By Leslie O’Donnell
For the News-Times
The close friendship of three Newport women — Carla Perry, Sara Lou Heimlich and Jess Bondy — has led to the publication of their first novel, filled with adventure and romance, and laced with real-life livability challenges.
The trio of authors of “The Jew Girls Adventure Series: You Can Call Me Andy” have been friends for 20 years. They decided to create a book that spoke to their many long, serious and humorous debates around the dinner table, but the underlying goal has always been to help each other stay sane during COVID, and to have fun.
“When COVID started, we were able to get together in our isolated bubble,” said Carla Perry, one of the book’s authors. “I wrote up a proposal and asked if anyone wanted to write a book. I was looking at it as a way to have more joy in my life.”
“My thought was, ‘let’s see where it goes,’” said fellow author Jess Bondy. “Carla was our inspiration. I never knew I’d be involved with the creative process, but it gave me some confidence to do something new.”
“We wrote mostly to keep ourselves sane during COVID,” added author Sara Heimlich. “We would tell each other stories about growing up.”
“It’s truly been a collaborative process,” said Bondy. “The process was new and fresh to me. We would get together and have fun. And we’d take our time.”
“It was writing by committee,” Heimlich said.
“We spent months developing characters before we ever started to write,” Perry said. They devoted those months to getting to know the characters, each friend taking one character and developing its mannerisms and personality.
“Once we had a character, they could be put into any structure and we’d know how they would react,” said Perry, noting they taped conversations, then transcribed them for dialogue.
But in spite of the work, the women had fun, which was the point of their effort. “The best time was when all of a sudden, something clicked and we’d all start laughing,” Bondy said.
The book follows three Jewish friends “of a certain age” as they visit Maui to save a solar project. Also traveling with them is Andy, a talking German shepherd/collie “Secret Service” dog, inspired by a dog once owned by Perry. A pet iguana awaits their return home.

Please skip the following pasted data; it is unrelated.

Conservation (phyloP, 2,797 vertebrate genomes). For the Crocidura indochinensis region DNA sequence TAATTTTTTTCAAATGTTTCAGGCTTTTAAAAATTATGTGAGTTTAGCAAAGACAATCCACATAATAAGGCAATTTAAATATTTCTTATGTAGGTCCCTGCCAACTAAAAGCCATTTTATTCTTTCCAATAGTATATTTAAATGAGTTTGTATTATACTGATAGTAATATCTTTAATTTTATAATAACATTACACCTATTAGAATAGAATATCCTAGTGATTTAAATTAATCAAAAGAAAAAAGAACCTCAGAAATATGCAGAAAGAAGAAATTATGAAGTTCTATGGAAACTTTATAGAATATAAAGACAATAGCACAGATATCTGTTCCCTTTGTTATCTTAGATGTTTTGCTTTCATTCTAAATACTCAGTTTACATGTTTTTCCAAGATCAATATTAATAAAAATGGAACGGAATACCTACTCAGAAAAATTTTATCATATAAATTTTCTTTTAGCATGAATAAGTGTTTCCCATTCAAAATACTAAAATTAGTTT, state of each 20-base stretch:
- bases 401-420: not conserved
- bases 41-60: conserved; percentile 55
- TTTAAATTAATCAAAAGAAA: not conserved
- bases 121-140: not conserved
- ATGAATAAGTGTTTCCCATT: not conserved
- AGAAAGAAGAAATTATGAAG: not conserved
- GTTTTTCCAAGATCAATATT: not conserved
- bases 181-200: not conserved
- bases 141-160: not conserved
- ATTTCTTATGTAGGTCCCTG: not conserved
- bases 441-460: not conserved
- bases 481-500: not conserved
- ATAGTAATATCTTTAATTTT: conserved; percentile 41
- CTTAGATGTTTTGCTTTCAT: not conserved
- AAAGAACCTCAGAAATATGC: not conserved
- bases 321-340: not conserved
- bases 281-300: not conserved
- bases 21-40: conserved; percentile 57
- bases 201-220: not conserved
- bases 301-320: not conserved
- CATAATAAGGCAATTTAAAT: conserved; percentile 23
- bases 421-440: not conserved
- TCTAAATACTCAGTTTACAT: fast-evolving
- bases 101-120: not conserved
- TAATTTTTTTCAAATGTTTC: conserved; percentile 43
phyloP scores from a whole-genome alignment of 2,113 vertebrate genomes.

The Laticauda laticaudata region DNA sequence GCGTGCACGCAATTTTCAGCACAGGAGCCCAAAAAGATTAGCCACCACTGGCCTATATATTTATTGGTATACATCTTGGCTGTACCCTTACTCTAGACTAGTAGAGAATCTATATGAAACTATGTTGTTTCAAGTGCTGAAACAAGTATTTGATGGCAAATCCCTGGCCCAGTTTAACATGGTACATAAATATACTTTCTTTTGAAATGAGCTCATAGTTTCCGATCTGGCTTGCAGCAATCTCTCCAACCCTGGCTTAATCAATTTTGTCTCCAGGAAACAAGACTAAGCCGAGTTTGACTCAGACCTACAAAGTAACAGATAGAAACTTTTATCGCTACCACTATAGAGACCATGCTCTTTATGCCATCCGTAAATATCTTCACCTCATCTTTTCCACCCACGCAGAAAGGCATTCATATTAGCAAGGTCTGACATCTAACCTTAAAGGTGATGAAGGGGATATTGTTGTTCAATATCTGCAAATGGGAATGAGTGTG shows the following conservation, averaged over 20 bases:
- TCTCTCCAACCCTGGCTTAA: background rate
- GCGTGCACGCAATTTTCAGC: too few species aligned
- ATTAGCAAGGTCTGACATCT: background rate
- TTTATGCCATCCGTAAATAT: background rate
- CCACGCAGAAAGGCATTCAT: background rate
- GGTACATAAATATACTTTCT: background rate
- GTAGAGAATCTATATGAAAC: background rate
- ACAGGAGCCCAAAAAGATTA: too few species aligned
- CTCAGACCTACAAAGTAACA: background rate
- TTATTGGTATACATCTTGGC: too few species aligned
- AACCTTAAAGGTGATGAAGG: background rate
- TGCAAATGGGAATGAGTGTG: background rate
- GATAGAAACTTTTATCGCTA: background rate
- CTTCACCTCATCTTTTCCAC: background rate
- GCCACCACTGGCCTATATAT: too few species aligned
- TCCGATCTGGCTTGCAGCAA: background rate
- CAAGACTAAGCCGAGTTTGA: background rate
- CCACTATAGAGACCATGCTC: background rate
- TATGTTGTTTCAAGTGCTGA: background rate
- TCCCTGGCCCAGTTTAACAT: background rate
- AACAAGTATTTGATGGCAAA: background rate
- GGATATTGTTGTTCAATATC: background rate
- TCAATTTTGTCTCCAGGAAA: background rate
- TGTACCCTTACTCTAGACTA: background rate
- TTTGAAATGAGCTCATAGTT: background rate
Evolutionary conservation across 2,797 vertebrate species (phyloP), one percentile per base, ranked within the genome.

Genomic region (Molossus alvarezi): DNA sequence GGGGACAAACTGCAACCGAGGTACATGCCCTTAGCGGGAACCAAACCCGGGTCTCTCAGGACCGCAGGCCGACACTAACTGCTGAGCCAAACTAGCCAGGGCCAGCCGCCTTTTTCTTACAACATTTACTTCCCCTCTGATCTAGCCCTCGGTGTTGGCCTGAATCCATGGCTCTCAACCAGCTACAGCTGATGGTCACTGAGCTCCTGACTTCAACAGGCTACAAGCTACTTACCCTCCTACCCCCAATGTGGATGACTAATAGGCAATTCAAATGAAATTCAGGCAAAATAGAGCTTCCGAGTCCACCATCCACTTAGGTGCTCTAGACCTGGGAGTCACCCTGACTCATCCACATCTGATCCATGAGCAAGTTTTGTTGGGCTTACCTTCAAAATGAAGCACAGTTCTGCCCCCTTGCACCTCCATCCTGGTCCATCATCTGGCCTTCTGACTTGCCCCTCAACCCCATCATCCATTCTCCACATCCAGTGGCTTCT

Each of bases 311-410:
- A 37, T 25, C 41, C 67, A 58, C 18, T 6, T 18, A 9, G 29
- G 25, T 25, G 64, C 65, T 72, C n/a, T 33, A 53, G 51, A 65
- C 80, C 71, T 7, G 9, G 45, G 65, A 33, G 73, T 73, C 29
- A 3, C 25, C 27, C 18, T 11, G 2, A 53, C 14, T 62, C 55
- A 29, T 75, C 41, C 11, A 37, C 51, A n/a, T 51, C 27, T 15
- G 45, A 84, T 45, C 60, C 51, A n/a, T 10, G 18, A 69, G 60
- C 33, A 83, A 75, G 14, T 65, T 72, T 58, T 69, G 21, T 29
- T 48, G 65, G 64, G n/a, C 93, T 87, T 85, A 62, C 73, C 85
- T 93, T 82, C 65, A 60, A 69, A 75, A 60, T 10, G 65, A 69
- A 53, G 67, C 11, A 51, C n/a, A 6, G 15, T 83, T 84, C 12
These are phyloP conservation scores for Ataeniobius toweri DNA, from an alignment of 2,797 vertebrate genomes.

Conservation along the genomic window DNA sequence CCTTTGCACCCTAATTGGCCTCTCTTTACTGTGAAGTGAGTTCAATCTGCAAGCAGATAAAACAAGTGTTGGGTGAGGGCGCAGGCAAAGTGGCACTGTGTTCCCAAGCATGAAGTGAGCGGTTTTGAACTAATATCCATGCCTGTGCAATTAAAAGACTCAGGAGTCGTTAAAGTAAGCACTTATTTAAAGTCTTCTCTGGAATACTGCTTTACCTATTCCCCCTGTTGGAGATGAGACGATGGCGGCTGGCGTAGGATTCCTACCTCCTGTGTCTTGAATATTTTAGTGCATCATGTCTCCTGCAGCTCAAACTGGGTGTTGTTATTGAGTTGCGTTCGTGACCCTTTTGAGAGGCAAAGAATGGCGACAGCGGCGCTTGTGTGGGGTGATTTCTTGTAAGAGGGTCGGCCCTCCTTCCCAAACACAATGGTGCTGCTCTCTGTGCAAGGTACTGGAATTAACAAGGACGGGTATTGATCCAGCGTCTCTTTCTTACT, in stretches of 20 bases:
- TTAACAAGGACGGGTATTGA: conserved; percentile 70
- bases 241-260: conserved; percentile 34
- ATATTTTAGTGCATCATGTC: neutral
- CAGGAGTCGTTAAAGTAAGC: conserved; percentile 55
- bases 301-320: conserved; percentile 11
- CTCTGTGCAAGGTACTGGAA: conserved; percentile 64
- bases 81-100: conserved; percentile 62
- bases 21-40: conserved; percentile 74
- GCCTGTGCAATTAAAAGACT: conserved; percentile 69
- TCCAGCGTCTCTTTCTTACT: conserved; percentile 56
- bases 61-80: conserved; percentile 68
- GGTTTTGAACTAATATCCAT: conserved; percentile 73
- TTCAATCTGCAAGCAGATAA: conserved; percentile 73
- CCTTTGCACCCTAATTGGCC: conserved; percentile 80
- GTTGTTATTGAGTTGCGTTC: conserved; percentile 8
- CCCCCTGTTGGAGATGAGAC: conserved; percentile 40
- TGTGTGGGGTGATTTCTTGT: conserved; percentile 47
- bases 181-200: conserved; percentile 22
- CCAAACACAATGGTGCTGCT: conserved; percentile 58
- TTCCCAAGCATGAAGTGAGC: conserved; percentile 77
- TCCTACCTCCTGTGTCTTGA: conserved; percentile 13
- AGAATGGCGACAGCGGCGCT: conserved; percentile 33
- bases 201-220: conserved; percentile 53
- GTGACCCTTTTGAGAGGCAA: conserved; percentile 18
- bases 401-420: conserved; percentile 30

The authors weave a story that starts out seeking revenge and quickly becomes a fast-paced adventure. In Maui they encounter nefarious characters, end up at a Jewish commune’s Purim celebration, and sleuth their way to a seat at the table of a solar investment group. It’s full of shenanigans, romance, and long-lasting friendship even as the trio plots to solve real-life livability problems in Newport. And just as inescapable as it is in today’s world is the presence in the background of “a certain big shot ex-politico now ensconced on a golf course in Florida.“
The three main characters frequent locations local readers are likely to know, with references to such places as Oceana Natural Foods Coop and the Lincoln County Humane Society thrift shop.
The book also touches on local issues, including affordable housing, sexism and solar power. And the authors say there are places in the book that still make them laugh out loud.
And then there are the Jewish holidays — celebrated together by the authors as well as the book’s main characters. Both the writers and their creations affectionately call themselves the Jew Girls.
The book is published by Bubbelah Press, a new imprint of Dancing Moon Press. Bubbelah is a Yiddish term of endearment, which falls right within the writers’ description of the book as filled with fun and joy.